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Maple Grove Middle School principal testifies at state capitol on cell phones in schools

Maple Grove Middle School principal testifies at state capitol on cell phones in schools

Maple Grove Middle School (MGMS) principal Patrick Smith went to the state capitol last month to testify in front of the Minnesota state legislature regarding cell phones in schools. Smith spoke in support of the creation of a model policy that would make it easier for schools to go phone-free if they choose to.

maple grove middle school principal Patrick Smith testifying at the state capitol


Smith said he based his testimony on his school’s decision to go phone-free, an initiative Maple Grove Middle School began in the fall of 2022. 

The bill, if passed, would require the Minnesota School Board Association (MSBA) to create a model policy around cell phone use in schools that schools can adopt. The bill would not mandate that schools adopt the policy; rather, it would only mandate the creation of the model policy to help schools more easily implement a phone-free policy if they so choose. The bi-partisan bill was co-created by one republican and one democrat from the Minnesota House of Representatives, including District 37A representative Kristin Robbins, who represents Maple Grove.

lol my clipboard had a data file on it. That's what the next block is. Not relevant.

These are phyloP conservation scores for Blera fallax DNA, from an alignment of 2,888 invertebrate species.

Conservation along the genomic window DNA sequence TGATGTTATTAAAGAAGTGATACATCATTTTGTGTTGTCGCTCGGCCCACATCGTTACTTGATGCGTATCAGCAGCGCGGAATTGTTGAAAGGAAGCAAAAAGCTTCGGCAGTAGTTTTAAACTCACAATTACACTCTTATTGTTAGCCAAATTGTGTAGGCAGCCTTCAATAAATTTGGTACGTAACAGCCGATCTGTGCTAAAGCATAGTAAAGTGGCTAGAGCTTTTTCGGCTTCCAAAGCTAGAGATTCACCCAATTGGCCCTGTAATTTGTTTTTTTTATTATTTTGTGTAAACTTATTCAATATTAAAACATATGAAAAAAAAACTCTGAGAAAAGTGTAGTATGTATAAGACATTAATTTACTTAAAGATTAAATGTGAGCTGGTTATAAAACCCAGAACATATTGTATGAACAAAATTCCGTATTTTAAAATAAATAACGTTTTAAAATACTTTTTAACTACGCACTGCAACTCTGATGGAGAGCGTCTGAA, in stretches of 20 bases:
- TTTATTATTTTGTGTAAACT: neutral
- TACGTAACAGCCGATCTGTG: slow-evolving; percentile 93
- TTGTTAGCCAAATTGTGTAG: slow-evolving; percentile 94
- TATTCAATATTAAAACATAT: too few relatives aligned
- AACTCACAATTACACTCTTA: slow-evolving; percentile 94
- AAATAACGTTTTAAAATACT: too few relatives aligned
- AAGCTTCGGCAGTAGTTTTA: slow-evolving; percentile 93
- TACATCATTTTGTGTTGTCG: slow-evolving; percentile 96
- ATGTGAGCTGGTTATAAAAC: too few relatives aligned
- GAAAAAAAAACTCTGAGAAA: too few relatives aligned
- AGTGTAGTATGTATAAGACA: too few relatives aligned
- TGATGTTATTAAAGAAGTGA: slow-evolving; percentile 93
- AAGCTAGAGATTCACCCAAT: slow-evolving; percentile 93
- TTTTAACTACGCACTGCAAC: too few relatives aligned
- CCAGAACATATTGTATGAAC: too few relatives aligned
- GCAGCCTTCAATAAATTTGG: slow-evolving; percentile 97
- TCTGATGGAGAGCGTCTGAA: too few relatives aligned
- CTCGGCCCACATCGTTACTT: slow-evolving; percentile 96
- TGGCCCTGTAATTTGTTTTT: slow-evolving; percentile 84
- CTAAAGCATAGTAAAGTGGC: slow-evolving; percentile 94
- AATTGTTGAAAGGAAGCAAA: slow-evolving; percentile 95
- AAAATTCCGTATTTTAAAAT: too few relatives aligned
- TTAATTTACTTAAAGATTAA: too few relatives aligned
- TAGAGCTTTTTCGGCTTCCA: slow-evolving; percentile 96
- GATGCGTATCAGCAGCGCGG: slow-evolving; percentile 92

Maple grove middle school principal stands next to state legislator Kristin Robbins



“A couple years ago we were finding that every student conflict we had stemmed from social media somehow,” Smith said. “It was a post, a video, a text … everything was coming from the phones.”

The school’s cell phone policy at the time had a lot of gray areas, Smith said, with varying levels of tolerance for cell phone use during different times of the day or amongst different teachers. 

Smith said he and his team decided to cut out any gray area and create a policy that could be followed across the board, which he called critical to the initiative’s success so kids clearly understand the boundaries and know that the rules will be enforced consistently. 

Smith said the school’s culture and climate has improved by taking cell phones out of the equation during the school day to promote more in-person social interactions, engagement in classes and eliminating power struggles between teachers and students for phone access. 

“Kids just need this time, socially and emotionally, to disconnect and just be face-to-face with peers,” he said. “We are noticing higher levels of student engagement in the class, students talking to each other in the hallways and the lunchroom, not facing the phone, and they seem happier. They just flat out seem happier.”